With the Large Hadron Collider now shut down for maintenance, the experimental collaborations at CERN are working to extract every bit of juice from the data collected so far, and in particular to find out more about the Higgs boson that was discovered in the 125-GeV mass region. In recent seminars at CERN, the ATLAS and CMS collaborations presented their latest results on the decay of the Higgs into a pair of particles called tau leptons — results that reveal something interesting about the behaviour of the Higgs.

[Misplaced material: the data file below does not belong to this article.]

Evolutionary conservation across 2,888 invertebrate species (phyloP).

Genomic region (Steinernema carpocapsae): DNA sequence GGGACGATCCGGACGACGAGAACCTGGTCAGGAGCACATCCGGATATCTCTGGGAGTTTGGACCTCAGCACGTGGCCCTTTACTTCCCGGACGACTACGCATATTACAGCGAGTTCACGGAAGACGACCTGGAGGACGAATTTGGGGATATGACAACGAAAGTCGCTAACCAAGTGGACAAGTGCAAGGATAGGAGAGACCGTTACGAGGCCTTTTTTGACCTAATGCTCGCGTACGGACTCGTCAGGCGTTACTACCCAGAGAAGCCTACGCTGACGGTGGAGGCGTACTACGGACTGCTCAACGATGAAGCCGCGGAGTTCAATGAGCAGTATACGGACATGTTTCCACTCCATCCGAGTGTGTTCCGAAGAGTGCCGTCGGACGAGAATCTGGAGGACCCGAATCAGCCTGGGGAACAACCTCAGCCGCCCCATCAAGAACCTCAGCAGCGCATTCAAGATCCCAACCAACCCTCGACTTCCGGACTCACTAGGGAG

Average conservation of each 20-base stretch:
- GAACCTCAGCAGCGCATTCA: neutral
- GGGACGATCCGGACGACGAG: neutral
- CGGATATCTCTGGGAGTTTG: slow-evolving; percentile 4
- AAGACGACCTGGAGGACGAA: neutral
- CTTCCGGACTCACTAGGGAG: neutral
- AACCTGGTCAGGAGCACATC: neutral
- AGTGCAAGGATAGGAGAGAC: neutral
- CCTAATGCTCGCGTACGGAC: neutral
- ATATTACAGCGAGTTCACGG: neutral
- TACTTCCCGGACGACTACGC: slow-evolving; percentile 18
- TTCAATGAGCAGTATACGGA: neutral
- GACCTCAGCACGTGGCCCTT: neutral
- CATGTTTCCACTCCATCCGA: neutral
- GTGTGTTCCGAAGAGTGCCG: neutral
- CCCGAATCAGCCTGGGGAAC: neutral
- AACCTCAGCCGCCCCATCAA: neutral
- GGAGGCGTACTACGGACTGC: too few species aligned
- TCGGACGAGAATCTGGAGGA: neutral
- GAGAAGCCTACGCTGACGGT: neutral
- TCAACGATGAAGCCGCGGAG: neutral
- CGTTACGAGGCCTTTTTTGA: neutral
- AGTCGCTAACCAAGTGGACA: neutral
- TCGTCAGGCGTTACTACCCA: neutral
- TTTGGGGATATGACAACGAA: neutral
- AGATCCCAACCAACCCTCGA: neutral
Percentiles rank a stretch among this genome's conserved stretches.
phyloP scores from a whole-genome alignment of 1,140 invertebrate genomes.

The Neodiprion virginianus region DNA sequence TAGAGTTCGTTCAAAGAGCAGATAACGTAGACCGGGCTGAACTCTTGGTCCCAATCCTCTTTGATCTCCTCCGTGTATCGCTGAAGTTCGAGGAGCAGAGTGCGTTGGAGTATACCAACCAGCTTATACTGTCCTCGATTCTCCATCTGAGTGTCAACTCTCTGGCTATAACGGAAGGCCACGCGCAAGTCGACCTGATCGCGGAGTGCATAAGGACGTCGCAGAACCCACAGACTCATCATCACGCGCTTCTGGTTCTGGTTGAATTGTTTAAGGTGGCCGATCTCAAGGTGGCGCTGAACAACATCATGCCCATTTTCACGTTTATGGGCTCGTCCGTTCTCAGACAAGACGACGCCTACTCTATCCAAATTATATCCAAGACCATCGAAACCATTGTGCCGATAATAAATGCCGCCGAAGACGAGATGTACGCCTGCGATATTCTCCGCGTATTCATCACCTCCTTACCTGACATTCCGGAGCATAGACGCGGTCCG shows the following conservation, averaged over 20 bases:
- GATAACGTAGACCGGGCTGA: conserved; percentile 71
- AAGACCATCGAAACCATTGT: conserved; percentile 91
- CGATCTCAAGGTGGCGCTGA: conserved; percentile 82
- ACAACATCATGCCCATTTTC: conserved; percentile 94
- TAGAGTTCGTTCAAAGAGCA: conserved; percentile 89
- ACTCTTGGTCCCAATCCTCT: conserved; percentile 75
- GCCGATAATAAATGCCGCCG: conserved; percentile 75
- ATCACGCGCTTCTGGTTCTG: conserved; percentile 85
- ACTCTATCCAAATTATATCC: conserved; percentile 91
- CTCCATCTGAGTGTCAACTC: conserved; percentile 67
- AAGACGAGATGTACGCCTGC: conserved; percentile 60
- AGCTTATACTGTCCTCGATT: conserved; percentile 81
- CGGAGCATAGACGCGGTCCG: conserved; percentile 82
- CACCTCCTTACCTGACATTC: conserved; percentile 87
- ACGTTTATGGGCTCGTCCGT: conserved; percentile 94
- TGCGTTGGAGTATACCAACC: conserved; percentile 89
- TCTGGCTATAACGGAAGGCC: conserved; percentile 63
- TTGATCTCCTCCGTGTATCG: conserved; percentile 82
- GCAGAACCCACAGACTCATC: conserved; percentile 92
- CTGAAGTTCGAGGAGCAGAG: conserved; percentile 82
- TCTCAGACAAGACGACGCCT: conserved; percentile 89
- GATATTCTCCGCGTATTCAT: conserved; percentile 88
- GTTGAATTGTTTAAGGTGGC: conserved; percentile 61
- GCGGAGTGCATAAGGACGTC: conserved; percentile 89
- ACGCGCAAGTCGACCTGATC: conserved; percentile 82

The discovery of the Higgs exploited its coupling to other bosons — the photon, the Z. But tau leptons (heavier relatives of the electron and muon) are fermions. The 4.1-sigma 'evidence' presented by the ATLAS collaboration shows that the Higgs can decay to fermions as well as bosons, and at a rate that is consistent with the expectation in the standard model. The result is confirmed by the CMS collaboration, who report a 4.0-sigma significance for a combined analysis of taus and bottom quarks (also fermions).